Honorio Apaza, a 29-year-old from Puno, Peru, battled poverty from a young age and emerged as a successful systems engineer. He’s now known for creating an artificial intelligence (AI)-based translation model for translating Aymara, a language indigenous to the Andes, into Spanish and English.
Aymara, Apaza’s native language, is spoken by around 2 million people across Argentina, Bolivia, Chile, and Peru.
“There’s no longer a communication barrier between an Aymara speaker and an American. Technology enables that communication,” the Peruvian AI expert told Peru Reports.
Hailing from the rural community of Tarapoto, Apaza developed an AI model called “AI-MARA” that amazed scholars worldwide. He was recruited by Venga Global, a company working on Google’s Aymara-to-English translation. (Google Translate has already added Aymara and Quechua, another Indigenous language in Peru, to its list of languages).
“I knew what Google did with its AI model and decided to create a new system from data. AI learns like teaching a child to speak. I gave translation examples, taught terms in parallel between two languages for training,” he explained.
Apaza developed his AI model in about nine months. “I created a kind of artificial brain that learns to write. It doesn’t memorize, it learns to put words together to make sense and coherence.”
“The most updated version of this model has a database of over 18,000 sentences, and we’ll soon publish this new research in a specialized journal,” he stated.
His interest and expertise in technology could be seen as a surprise, given his family’s rural, impoverished background. Apaza comes from a village of about 70 people, with cattle farming being the main economic driver.
During his teens, he went to live with extended family in Ilo, a small port city in Southern Peru, where he began studying systems engineering at the National University of Moquegua, named after the Moquegua Region where Ilo is located.
To support his studies, he sold ice creams and other products in the street.
“I applied and got in after a lot of effort,” he said. “Since I lacked resources for university expenses, for several months, I sold the ice cream my aunt made on the street. I worked as a bakery assistant, bus conductor, waiter…”
Apaza soon earned a scholarship, covering his university expenses, and he went on to earn a degree. He became enamored with the possibilities of AI and went to work as a teacher at a technical institute, before leaving to study artificial intelligence at the Universidad Católica San Pablo in Arequipa, Peru.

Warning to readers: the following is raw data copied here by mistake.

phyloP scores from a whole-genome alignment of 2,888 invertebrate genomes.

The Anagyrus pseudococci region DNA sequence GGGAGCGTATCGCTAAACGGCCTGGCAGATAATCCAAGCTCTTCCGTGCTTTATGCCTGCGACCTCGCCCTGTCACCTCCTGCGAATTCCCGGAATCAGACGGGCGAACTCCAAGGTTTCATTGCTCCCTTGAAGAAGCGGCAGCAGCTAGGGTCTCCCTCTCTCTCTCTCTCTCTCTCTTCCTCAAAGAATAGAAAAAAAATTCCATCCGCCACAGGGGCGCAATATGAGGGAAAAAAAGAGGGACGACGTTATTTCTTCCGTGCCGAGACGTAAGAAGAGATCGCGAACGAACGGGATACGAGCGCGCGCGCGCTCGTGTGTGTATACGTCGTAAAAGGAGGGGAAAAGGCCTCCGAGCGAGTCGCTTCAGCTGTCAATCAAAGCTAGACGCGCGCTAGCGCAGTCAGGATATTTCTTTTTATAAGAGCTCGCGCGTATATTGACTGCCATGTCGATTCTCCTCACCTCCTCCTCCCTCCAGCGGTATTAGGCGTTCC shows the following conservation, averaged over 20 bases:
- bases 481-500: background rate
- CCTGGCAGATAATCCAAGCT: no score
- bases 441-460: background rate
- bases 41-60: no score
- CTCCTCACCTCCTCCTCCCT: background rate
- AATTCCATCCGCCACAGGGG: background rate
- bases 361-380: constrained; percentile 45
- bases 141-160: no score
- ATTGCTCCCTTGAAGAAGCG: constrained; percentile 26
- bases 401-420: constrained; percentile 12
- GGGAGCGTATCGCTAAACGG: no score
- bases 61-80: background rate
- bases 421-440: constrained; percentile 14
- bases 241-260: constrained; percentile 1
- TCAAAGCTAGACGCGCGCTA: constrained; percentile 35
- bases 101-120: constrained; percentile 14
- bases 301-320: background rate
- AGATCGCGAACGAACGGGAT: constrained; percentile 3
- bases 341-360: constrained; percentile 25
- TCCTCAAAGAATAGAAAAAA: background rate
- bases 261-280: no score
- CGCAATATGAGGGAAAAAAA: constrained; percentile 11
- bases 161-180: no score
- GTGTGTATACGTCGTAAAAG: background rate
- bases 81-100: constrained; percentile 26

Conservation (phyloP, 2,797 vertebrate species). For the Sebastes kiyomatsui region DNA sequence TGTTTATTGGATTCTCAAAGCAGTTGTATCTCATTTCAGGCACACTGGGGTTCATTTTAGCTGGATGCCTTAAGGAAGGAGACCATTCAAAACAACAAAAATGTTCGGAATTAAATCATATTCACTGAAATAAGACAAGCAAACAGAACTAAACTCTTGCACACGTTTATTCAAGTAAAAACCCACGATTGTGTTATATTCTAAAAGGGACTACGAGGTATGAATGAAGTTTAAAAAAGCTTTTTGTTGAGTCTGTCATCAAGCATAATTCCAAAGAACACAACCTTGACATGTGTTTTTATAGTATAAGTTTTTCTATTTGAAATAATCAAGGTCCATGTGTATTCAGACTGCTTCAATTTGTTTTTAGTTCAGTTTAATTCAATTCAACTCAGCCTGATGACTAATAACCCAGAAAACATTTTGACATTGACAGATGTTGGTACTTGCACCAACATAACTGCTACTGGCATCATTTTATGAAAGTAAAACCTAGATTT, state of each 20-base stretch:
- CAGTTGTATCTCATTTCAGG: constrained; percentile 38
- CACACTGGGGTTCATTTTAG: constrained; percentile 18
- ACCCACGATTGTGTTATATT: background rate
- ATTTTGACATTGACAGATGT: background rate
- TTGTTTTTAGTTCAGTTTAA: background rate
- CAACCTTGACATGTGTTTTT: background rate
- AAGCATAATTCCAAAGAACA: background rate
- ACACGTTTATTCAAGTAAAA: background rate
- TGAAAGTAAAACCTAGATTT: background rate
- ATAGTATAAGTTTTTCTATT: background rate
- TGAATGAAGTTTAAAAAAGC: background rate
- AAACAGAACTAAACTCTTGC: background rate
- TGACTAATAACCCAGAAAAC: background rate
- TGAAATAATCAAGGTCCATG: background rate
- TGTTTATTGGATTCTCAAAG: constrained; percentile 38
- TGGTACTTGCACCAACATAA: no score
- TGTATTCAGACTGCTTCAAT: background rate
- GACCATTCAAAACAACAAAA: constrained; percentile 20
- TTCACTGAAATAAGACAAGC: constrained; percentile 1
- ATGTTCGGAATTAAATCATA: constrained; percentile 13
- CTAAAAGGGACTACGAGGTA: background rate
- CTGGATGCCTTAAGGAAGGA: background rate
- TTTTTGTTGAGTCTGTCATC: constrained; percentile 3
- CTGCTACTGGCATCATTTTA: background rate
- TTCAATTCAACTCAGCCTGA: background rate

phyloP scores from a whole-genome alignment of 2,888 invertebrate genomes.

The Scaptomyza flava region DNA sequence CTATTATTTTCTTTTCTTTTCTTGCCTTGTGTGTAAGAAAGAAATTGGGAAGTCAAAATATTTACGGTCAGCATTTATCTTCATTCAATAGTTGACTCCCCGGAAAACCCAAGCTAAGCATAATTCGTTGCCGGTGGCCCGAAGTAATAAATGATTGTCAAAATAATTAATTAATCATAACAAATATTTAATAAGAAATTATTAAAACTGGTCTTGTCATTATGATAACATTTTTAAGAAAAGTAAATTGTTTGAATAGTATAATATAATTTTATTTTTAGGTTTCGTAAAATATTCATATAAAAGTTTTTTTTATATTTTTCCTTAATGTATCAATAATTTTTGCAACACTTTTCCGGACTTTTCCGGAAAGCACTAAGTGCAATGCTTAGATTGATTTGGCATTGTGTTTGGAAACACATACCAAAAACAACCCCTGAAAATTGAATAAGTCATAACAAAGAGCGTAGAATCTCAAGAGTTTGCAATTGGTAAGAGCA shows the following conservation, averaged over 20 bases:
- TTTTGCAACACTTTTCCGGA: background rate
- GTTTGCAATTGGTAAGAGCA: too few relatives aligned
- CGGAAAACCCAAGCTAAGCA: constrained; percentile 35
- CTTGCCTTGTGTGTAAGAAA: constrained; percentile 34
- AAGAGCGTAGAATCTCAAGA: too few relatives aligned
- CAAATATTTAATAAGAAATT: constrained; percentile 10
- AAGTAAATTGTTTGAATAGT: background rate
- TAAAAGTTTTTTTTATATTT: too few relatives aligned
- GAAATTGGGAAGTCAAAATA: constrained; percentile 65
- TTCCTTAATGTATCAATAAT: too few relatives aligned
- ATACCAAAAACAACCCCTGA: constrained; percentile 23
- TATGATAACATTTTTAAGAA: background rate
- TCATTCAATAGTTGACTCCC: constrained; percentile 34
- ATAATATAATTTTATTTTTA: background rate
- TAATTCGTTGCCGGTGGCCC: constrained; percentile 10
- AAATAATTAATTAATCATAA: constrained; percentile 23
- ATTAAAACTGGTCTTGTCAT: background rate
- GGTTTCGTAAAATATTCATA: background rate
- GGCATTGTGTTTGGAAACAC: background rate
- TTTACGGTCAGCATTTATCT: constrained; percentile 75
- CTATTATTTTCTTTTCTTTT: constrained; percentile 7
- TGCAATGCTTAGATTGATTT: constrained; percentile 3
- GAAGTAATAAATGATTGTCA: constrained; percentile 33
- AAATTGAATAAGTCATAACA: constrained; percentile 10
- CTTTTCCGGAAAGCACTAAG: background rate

This led him to, eventually, immerse himself in AI-powered Aymara to Spanish and English translations.
“My work, beyond validating Aymara-to-English translations, aims for a future where documents can be written in native languages like Aymara or Quechua using AI. The AI could generate documents, records, reports, just like ChatGPT,” he said.
According to Apaza, his work requires financial support from Peru’s government, as it involves working with many linguists, translators, as well as visits to farflung Indigenous communities to understand words only elderly inhabitants use.
“The idea is to generate a much richer dataset and train AI with it. The AI model would be much more efficient,” he explained.
Apaza also told Peru Reports that he’s developing an app, similar to Duolingo, for teaching Aymara “but if we don’t have well-structured data, unfortunately, it won’t be possible. I’m thinking of approaching the Ministry of Culture,” he said.
Peru has made some progress in AI development and use cases, mainly in private sectors like banking, telecommunications, retail, manufacturing, and mining, as well as small progress in university research.
According to the “National Artificial Intelligence Strategy (ENIA)” report published by the Peruvian government in 2021, AI is in an intermediate stage of development in Peru, and its full potential hasn’t been explored across all industries.
Both the industrial sector and academia, along with the government, recognize deficiencies in factors driving technology, like infrastructure, connectivity, data-based culture, and access to high-quality open data, as stated in this document.
The young systems engineer is enthusiastic about contributing to AI research and application in Peru and encouraging institutions to use and develop AI for benefits in various fields like economy, medicine, and construction.
“AI has a vast field ahead. In Peru, it’s time to start creating technology, not just using it. Many of the current problems in Peru could be solved more efficiently with AI,” Apaza said.
This article was originally published by Diego López Marina on Peru Reports.